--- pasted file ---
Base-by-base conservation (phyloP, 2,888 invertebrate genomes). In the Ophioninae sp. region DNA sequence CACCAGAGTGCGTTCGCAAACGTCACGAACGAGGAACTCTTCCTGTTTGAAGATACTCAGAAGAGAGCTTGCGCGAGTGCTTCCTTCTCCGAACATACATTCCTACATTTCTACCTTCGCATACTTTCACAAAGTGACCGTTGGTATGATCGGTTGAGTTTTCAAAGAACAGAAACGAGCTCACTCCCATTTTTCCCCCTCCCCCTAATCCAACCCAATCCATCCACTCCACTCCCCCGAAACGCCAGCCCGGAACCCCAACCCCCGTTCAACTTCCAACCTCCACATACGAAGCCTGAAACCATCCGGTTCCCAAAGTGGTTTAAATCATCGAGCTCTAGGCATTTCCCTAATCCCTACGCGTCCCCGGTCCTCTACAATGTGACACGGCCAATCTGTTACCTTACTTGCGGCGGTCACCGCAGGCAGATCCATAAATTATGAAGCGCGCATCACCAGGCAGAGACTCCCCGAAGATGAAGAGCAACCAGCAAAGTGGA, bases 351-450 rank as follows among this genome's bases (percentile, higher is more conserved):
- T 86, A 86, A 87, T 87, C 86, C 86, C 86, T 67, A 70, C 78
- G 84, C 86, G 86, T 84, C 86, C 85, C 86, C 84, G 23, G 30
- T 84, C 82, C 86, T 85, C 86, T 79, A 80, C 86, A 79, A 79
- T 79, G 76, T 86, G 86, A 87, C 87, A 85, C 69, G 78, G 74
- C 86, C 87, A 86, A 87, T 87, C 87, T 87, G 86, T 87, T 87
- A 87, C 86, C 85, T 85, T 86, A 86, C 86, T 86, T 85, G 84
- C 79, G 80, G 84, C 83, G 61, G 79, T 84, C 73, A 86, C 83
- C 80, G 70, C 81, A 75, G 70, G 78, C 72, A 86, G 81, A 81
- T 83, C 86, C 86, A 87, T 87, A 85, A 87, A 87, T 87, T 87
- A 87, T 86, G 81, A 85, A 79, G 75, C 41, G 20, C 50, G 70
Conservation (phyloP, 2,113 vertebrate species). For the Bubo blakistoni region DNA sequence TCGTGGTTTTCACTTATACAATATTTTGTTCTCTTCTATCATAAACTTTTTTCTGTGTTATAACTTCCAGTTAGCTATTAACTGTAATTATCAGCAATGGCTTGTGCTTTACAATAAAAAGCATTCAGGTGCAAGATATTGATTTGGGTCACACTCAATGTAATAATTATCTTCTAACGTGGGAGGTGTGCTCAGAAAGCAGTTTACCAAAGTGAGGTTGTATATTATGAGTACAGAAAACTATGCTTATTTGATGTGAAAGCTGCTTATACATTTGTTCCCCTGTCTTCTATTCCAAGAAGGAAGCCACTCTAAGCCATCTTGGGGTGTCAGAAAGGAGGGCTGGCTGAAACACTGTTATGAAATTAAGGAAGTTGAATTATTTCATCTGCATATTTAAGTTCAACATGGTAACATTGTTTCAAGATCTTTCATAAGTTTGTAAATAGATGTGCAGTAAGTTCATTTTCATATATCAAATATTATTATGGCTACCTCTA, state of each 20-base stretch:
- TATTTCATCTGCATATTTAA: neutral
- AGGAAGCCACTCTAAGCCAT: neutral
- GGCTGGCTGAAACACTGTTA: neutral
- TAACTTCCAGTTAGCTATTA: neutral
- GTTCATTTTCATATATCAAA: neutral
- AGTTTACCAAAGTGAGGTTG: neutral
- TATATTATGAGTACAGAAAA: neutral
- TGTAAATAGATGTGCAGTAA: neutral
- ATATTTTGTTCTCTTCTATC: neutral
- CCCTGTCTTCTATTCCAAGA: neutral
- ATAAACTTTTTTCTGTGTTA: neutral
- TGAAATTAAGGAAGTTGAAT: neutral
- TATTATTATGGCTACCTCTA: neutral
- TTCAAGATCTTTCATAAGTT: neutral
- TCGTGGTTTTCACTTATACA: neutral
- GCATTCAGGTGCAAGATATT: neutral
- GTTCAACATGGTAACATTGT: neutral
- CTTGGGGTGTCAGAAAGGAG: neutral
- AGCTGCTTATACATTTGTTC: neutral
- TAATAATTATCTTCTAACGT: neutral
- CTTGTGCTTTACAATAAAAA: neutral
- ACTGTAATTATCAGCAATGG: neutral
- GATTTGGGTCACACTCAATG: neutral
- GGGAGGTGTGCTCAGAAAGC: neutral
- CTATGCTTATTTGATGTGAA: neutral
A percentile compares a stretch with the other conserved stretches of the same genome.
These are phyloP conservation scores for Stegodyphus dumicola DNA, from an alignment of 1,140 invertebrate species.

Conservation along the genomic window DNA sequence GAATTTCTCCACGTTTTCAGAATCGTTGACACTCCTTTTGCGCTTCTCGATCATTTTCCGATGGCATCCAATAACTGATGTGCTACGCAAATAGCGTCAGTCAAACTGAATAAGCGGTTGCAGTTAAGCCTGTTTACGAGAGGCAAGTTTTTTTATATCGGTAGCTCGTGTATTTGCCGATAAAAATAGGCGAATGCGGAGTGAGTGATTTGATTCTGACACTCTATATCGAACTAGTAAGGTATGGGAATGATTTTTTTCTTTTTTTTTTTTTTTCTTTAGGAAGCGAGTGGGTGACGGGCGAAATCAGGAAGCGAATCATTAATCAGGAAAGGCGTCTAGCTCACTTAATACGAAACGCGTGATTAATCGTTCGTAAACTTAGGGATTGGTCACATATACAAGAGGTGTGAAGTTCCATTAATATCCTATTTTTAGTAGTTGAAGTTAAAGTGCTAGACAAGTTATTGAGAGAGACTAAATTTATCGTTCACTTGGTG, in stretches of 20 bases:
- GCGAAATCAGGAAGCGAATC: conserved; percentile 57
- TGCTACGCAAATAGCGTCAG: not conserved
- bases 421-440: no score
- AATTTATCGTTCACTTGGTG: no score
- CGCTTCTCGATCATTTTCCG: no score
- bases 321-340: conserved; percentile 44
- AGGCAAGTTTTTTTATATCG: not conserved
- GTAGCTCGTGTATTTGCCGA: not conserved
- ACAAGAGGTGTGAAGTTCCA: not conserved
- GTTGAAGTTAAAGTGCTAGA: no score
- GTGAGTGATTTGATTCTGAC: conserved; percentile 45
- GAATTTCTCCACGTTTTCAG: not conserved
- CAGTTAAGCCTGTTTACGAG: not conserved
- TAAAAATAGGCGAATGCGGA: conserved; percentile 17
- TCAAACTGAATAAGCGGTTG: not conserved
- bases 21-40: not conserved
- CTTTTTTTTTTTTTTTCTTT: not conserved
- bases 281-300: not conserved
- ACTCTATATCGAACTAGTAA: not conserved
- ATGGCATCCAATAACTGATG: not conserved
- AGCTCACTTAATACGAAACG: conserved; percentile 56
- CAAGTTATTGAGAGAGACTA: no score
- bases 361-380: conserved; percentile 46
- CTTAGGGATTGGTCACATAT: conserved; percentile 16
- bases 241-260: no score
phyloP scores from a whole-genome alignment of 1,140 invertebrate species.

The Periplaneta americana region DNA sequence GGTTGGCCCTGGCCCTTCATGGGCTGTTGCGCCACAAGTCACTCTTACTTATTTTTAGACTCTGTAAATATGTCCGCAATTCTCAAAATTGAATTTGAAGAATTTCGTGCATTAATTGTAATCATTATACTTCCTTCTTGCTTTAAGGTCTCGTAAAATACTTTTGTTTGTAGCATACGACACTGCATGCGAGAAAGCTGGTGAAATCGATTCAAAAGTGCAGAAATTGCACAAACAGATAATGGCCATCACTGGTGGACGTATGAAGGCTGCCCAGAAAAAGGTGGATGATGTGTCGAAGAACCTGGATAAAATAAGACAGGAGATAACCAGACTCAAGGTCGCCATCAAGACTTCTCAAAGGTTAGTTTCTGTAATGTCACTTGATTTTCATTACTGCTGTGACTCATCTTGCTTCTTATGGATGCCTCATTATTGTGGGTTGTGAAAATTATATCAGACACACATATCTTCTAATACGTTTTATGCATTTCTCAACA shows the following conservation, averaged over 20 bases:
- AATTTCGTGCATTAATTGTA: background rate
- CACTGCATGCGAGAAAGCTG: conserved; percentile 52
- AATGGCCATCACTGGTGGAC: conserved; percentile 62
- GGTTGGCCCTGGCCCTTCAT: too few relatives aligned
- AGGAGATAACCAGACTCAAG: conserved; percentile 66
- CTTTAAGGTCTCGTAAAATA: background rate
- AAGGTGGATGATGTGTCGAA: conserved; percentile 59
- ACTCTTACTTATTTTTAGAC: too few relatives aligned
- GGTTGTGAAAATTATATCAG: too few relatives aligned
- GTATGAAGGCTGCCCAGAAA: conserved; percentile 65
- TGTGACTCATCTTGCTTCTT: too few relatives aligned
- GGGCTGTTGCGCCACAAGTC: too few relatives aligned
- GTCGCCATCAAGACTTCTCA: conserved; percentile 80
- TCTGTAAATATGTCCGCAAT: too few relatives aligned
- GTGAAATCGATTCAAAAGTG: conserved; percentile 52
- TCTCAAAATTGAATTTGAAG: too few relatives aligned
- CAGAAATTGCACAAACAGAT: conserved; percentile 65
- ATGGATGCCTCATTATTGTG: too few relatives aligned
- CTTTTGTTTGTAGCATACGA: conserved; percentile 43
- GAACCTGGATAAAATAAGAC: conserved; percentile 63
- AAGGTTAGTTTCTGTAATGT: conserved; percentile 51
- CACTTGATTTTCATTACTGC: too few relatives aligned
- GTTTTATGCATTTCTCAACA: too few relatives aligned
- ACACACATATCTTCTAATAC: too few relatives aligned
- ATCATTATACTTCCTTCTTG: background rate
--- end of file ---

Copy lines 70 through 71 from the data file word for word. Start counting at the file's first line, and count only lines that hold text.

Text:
- AATGGCCATCACTGGTGGAC: conserved; percentile 62
- GGTTGGCCCTGGCCCTTCAT: too few relatives aligned